Lois Riess is 56 years old. In a driver’s license photo released by police, she looks like a kindly grandmother. She has a pleasant smile, blonde hair, brown eyes. She doesn’t look like a killer.
Police say she is a killer, and she’s on the run, and no one is safe.
Riess is the alleged killer of Pamela Hutchinson, age 59. The Bradenton, Florida woman was only guilty of one thing: resembling Lois Riess.
Police in Fort Myers Beach, Florida found Hutchinson dead from gunshot wounds last Monday. As reported by multiple media sources including the Associated Press, no one is aware of any social connection between Riess and Hutchinson. Riess may have killed Hutchinson to assume her identity. A Lee County official reportedly said Hutchinson’s purse “was found to be in disarray and all cash, credit cards and identification appeared to be removed.”
The buried lede is this: Hutchinson isn’t Riess’s alleged first victim. Her first victim may have been her husband, David Riess.
In late March, David Riess was found shot to death at the Blooming Prairie home he shared with his wife. After she allegedly wrote checks amounting to $11,000 on David Riess’s account, Lois Riess—who is said to have a gambling addiction—visited an Iowa casino, then vanished for a while.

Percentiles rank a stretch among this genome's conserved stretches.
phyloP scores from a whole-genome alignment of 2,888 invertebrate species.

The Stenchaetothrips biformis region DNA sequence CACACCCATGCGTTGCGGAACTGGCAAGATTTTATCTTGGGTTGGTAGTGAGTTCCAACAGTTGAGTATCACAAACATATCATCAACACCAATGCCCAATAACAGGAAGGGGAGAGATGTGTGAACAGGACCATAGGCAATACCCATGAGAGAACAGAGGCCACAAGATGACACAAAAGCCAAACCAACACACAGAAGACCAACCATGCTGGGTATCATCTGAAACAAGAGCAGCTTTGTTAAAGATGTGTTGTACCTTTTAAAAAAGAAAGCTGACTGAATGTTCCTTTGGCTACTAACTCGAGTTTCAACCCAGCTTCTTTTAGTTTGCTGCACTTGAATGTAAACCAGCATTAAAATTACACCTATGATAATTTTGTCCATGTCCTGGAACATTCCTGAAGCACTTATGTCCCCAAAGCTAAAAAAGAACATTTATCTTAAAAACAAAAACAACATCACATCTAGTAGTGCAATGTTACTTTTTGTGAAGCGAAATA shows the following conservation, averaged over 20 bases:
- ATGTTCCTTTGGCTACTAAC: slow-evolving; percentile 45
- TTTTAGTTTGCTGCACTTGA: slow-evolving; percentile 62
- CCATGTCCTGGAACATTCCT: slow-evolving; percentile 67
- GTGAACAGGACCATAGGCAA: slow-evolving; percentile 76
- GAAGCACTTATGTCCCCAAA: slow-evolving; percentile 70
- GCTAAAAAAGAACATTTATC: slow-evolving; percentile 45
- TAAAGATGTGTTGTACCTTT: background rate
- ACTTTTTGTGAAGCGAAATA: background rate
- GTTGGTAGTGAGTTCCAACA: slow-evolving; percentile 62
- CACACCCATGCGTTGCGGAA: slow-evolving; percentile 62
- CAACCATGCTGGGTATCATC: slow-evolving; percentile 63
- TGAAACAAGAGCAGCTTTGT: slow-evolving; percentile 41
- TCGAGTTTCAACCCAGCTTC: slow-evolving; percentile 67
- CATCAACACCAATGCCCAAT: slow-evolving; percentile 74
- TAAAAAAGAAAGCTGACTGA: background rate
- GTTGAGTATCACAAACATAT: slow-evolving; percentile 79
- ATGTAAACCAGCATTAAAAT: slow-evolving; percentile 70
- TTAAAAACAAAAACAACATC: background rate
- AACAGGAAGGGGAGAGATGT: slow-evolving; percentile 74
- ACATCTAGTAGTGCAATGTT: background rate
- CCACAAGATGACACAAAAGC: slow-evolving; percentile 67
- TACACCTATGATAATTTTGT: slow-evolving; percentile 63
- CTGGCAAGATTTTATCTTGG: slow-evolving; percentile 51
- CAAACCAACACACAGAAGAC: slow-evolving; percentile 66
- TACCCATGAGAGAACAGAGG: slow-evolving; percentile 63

Investigators think she popped up again in Florida, where she met Pamela Hutchinson.
The AP reports that after abandoning her Escalade, “Riess is believed to be driving Hutchinson’s car, a white Acura TL with Florida license plate Y37TAA.”
So far there have been sightings of the Acura TL in Louisiana and Texas.
Can a gambling addiction make someone snap like that? Several reports quote police as saying Lois Riess’s m.o. is to steal identities—as if she’s done it before.
She may look like a plump, friendly middle-aged woman, but it sounds like Lois is as dangerous as any wild-eyed psycho.
In my latest post for my weekly true crime column, I write about the Max Headroom Signal Intrusion. It’s a signal hack that occurred in Chicago in 1987 that was particularly striking for just how gonzo weird it truly was. Read more here.